16. 16. f. Be able to perform a comprehensive cardiovascular history. (PC, MK, CS) 2. Methods of Education a. Utilization of textbooks, journal articles, audiovisual modules and computer programs relevant to the cardiac history. (PC, MK) b. Interviewing and presenting patients during rotations on the cardiology consultation service, in the cardiology outpatient clinic, on the coronary care unit service and in the cardiac catheterization and echocardiography laboratories. (PC, MK, CS) c. Attendance at Cardiology Grand Rounds and core lecture series. (MK) 3. Methods of Evaluation a. Direct observation of the cardiology resident by cardiology faculty. b. Evaluation of verbal and written diagnostic evaluations by cardiology faculty. b. Cardiovascular Physical Examination 1. Goals and Objectives a. Identify and explain the pathogenesis and clinical significance of non-cardiovascular physical examination findings associated with cardiovascular disease (general appearance, head and face, eyes, skin and mucous membranes, extremities, thorax and abdomen). (PC, MK) b. Describe and perform accurate blood pressure measurements. (PC, MK) c. Perform accurate evaluation of arterial pulses. Describe the characteristics of normal and abnormal arterial pulses and describe their physiologic basis. (PC, MK) 16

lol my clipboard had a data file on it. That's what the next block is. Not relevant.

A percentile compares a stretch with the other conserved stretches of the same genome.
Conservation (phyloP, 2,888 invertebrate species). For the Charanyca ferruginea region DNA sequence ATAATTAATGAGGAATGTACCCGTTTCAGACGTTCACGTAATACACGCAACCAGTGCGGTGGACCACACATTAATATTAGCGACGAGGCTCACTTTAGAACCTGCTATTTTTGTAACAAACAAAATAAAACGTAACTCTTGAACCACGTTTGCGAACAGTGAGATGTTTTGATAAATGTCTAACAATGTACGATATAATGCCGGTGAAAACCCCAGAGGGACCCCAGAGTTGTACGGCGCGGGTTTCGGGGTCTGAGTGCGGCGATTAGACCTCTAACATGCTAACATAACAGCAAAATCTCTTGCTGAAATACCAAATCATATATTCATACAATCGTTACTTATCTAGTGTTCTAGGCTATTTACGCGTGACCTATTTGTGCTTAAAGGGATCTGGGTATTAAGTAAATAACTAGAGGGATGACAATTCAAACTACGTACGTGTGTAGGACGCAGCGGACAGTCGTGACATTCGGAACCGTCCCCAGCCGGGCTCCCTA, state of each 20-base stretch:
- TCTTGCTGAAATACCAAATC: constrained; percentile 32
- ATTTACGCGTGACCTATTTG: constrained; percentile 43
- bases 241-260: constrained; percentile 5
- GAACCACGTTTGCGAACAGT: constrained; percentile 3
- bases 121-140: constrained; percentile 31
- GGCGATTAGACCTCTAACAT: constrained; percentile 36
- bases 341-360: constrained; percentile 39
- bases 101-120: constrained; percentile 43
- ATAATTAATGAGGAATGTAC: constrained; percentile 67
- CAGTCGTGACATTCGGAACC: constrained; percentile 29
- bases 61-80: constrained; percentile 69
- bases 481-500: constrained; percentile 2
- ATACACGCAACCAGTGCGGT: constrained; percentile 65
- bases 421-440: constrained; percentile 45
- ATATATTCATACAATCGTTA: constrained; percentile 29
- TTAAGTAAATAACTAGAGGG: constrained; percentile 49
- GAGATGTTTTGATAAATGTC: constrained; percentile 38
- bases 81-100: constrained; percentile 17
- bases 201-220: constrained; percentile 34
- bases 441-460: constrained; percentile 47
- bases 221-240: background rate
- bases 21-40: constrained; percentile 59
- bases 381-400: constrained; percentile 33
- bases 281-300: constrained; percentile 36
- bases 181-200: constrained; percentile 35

17. 17. d. Perform accurate evaluation of the jugular venous pulse. Identify and explain the physiologic basis for normal and abnormal jugular venous pulsations. (PC, MK) e. Identify and describe the physiologic and pathophysiologic basis of normal and abnormal percordial movements based on inspection and palpitation. (PC, MK) f. Identify and describe the physiologic basis for normal heart sounds (S1, S2, physiologic S3). (PC, MK) g. Identify the various abnormalities of S1 and describe their pathophysiologic basis. (PC, MK) h. Identify and describe the pathogenesis of the ejection click, mid-systolic click, opening snap, pericardial knock and precordial rubs. (PC, MK) i. Provide a differential diagnosis of systolic, diastolic and continuous heart murmurs. (PC, MK) j. Identify and describe the physiologic or pathophysiologic basis for systolic ejection and regurgitant heart murmurs. (PC, MK) k. Identify and describe the pathophysiologic basis of diastolic and continuous heart murmurs. (PC, MK) l. Provide a differential diagnosis, identify and describe the physiologic or pathophysiologic basis for non-cardiac murmurs. (PC, MK) m. List and describe the influence of physical maneuvers on heart sounds and murmurs. (PC, MK) n. List and describe the influence of pharmacologic interventions on heart sounds and murmurs. (MK, PC) 2. Methods of Education a. Utilization of textbooks, journal articles, audio-visual modules and computer programs relevant to the cardiovascular examination. (PC, MK) 17